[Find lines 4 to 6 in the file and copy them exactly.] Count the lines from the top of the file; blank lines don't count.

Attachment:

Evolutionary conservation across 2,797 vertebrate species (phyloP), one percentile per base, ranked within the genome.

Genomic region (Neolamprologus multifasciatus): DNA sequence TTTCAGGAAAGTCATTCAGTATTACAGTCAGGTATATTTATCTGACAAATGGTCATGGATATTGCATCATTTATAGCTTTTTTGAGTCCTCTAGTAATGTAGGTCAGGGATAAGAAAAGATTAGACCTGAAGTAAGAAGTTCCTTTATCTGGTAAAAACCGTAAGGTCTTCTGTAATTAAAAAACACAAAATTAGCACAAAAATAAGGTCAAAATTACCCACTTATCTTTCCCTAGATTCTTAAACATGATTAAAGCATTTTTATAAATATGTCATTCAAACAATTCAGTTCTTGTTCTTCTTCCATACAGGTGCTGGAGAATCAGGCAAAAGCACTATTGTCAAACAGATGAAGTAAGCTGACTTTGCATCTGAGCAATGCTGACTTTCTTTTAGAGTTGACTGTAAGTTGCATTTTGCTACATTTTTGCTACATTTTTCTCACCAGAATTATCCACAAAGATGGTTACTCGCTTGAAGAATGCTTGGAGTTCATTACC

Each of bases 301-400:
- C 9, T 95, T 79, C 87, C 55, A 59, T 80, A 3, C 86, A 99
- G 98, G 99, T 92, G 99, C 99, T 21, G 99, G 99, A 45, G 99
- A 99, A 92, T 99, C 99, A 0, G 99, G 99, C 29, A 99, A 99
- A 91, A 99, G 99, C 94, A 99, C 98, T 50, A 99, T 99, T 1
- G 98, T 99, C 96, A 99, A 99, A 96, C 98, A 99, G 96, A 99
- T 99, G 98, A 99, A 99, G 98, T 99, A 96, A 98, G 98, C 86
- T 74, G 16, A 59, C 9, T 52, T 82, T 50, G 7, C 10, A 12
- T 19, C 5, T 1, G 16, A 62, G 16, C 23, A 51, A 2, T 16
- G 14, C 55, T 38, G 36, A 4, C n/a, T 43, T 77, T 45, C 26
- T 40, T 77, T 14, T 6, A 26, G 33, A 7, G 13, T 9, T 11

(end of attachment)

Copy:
- C 9, T 95, T 79, C 87, C 55, A 59, T 80, A 3, C 86, A 99
- G 98, G 99, T 92, G 99, C 99, T 21, G 99, G 99, A 45, G 99
- A 99, A 92, T 99, C 99, A 0, G 99, G 99, C 29, A 99, A 99